Andy Lee has been on the cusp before. In fact, he's been on the cusp for over half a decade, when former trainer and manager Emanuel Steward was proclaiming that the Irish middleweight was one of the many alleged Tommy Hearns clones. Tall and lengthy, with a powerful punch, the young Lee was hyped heavily, with Steward carefully managing his career to maximize his potential, both in the ring and at the box office.
But then came Bryan Vera in March 2008. Vera, an unheralded brawler from Texas, met Lee on an episode of ESPN Friday Night Fights in Connecticut. On paper, it wasn't much more than another pit stop fight for Lee on his road to stardom. Then 24, Lee had run up a record of 15-0, with 12 of those wins by stoppage. And though he'd yet to face anyone dangerous, Steward's love of the young southpaw mixed with a thin middleweight division made it easy to get swept up in his potential, and in Steward's sell job.
In fact, shortly before the fight with Vera, Steward proclaimed that Lee could beat then-undefeated middleweight champion Kelly Pavlik "right now." Perhaps it was more to do with Steward's apparent distaste for Pavlik, but he made the statement nonetheless. Pavlik had knocked out Jermain Taylor, then trained by Steward, to win the middleweight championship in September 2007. And when promoter Bob Arum would compare Pavlik -- a tall, rangy, powerful puncher -- to Tommy Hearns, Steward would flat-out scoff at the suggestion, even as he made the same comparisons for Lee, who had proven far less.
Lee, though, was not quite ready for a serious test, and his flaws and faults were exposed by Vera. Though Lee dropped Vera in round one, the rugged scrapper wouldn't go away, imposing his will on the larger man and ultimately earning a seventh round stoppage. It was an eye-opener for the young Lee, who wasn't used to such resistance and fortitude from his opponents.
After Vera, it was back to the build, and once again, his career went into a very play-it-safe sort of mode. Steward remained managing and training Lee, and opponents were carefully selected, with Lee fighting in Ireland, Germany, and smaller venues like the Buffalo Run Casino in Miami, Oklahoma, and the Horseshoe in Hammond, Indiana.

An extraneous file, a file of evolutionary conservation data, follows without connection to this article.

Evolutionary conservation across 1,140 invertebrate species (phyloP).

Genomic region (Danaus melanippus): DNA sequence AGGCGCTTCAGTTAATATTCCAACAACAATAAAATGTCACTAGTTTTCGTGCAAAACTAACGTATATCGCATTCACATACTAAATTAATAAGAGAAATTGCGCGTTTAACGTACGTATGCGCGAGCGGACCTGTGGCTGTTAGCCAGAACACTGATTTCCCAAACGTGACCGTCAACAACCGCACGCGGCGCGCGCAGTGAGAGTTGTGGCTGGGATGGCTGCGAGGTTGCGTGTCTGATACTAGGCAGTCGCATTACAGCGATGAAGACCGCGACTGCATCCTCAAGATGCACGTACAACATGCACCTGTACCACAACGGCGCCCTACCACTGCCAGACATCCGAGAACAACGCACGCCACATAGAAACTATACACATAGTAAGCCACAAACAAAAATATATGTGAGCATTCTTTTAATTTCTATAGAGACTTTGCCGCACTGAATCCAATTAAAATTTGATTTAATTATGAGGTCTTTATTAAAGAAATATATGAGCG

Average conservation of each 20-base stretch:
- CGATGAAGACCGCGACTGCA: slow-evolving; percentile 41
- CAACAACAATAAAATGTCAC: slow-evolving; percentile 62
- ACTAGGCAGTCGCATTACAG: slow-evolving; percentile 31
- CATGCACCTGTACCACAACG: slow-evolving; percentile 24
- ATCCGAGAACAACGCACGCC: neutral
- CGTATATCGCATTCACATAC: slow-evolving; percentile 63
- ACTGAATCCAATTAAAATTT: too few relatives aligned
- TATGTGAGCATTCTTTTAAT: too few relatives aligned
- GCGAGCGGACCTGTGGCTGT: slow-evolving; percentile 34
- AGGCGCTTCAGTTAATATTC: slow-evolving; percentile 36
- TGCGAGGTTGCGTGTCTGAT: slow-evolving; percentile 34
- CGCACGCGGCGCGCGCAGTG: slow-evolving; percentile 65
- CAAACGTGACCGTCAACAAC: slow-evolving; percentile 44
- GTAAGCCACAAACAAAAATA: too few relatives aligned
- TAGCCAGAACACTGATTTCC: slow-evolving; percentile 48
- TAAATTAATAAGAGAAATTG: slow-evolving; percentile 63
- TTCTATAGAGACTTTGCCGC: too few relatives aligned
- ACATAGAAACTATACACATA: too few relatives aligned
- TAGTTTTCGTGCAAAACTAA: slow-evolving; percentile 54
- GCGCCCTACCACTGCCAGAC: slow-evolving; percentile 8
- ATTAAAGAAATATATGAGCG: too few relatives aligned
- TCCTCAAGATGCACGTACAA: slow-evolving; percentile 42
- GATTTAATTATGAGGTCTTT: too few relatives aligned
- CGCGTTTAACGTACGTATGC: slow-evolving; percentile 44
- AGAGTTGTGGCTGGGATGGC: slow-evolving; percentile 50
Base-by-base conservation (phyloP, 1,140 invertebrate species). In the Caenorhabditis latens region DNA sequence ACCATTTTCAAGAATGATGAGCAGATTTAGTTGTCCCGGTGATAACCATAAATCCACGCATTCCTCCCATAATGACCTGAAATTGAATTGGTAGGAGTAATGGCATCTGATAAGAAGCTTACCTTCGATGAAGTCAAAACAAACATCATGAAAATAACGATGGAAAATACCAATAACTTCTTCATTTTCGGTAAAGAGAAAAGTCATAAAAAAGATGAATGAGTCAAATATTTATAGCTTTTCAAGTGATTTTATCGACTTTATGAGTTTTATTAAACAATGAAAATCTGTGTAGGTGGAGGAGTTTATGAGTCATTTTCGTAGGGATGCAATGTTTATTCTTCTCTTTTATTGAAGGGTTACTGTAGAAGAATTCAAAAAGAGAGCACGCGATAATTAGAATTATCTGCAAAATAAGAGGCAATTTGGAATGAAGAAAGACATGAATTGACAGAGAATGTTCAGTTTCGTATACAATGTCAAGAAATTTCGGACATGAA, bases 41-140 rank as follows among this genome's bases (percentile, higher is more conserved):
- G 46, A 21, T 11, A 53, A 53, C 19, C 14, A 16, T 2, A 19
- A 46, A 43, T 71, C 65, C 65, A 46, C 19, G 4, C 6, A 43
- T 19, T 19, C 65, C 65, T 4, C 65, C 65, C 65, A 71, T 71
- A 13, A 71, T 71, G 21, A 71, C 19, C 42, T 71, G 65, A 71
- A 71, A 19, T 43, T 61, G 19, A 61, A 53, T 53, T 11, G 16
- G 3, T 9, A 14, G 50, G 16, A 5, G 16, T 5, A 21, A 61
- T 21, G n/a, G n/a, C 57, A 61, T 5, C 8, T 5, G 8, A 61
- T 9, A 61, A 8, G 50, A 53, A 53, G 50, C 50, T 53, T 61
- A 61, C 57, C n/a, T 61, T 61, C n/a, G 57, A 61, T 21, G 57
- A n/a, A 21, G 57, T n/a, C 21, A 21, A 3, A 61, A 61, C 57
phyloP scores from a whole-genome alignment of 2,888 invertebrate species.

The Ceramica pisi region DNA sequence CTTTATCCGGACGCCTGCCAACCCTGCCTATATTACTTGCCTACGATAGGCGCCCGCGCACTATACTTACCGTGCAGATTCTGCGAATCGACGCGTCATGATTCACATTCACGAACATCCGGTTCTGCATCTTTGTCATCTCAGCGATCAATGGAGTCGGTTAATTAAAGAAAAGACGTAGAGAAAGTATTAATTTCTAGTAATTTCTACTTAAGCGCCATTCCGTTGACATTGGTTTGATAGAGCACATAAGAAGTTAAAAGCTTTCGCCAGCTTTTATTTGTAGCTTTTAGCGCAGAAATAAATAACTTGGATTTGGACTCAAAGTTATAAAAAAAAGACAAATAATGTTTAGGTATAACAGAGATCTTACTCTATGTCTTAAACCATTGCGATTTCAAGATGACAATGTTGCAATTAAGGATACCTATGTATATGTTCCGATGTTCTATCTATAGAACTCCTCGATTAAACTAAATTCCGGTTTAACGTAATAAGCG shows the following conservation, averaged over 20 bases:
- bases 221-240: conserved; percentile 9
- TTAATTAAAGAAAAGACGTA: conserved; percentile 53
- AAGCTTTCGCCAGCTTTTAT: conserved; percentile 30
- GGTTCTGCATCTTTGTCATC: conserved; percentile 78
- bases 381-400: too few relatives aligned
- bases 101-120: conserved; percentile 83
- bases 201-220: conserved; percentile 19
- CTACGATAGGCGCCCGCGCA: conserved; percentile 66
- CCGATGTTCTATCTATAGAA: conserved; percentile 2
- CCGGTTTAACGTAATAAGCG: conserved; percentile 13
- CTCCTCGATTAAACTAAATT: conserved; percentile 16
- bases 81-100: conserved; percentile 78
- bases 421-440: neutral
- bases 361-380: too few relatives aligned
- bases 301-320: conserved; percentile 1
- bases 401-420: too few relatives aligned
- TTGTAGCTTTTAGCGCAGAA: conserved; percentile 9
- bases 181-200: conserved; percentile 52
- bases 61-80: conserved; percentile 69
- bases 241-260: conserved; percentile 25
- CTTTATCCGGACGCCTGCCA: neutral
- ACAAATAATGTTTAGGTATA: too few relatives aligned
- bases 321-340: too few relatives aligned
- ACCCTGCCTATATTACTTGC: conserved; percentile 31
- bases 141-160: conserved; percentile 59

It wasn't until 2011 that Lee faced a genuine threat again, when he was matched with Craig McEwan on HBO, part of the Sergio Martinez-Serhiy Dzinziruk undercard. McEwan, an unbeaten prospect from Edinburgh, Scotland, was plenty competitive with Lee, but with the fight on the line, Andy Lee dropped McEwan in round nine, and stopped him in the 10th and final round.
Though McEwan wasn't a top contender, it was the sort of fight that was good for Lee at the moment. He needed a real test, and he needed to survive it, and come out with his hand raised. There was nothing more to take from wins over the likes of Michael "Night Stalker" Walker or Mamadou Thiam. Everyone, including Lee, knew he could have his way at that level. But McEwan was a solid prospect who came to win that fight, and had the ability. Lee, when it counted, was better.
His confidence boosted, Lee went out and beat Alex Bunema two months later, and got revenge against Vera in October 2011, winning a wide decision in Atlantic City. He was deemed ready for the final step: a world title.
Julio Cesar Chavez Jr was the target. Chavez, who held the WBC middleweight belt at the time through various plots and schemes, had gone 46 pro fights without recording an official loss, and was knee-deep in his "Freddie Roach has changed this fighter!" stage.
Lee boxed well against Chavez early on, but the durable Mexican took everything Lee could throw at him, and overpowered him to win a seventh round TKO. Since then, Lee has again scaled back his competition, winning five fights in a row, including a fifth round knockout of John Jackson in his last bout in June, a fight Lee was losing at the time.
On Saturday, Lee (33-2, 23 KO) gets a second chance at a world title when he faces Matt Korobov (24-0, 14 KO) for the vacant WBO middleweight belt, which Peter Quillin vacated earlier this year. Now 30, Lee is working with trainer Adam Booth, a man who has had success with the likes of David Haye and George Groves in the past, and is arguably one of the most underrated corner men in the game today.
"We have prepared for the best of Matt Korobov," says Booth. "He had a world class amateur career and is undefeated as a pro. However, Andy is a big middleweight and he has vast experience as an amateur and professional. He can box on the outside, fight at close quarters and has the power to take a fighter out with either hand."
Lee is the betting underdog this time. Maybe it's the fact that his W-L record is still pretty empty. Maybe it's that the last time he fought on this level, he was beaten down by Chavez. Lee isn't an old fighter, but it seems like he's been around forever, and it also seems like he's failed more than he really has.
But "Irish" Andy has an opportunity to finally break through to the upper echelon of the middleweight division, even if just on paper, and even if the title is just a title in today's boxing world. Lee feels that more than ever, he's ready for this fight.
"I relish this opportunity to fight for the WBO middleweight title," he says. "I have never been more ready to win the title. I am totally focused on the fight and I'm ready to take care of business on Saturday night."
Lee credits the experiences -- good and bad -- with preparing him to take that final step up the ladder.
"I have learned a lot over the years, I've been in different fights and training camps and I've picked up a lot of experience along the way. I've fought a lot of different guys with different styles, been in different situations, faced adversity, and I fought my way through
"This is my time and my date with destiny."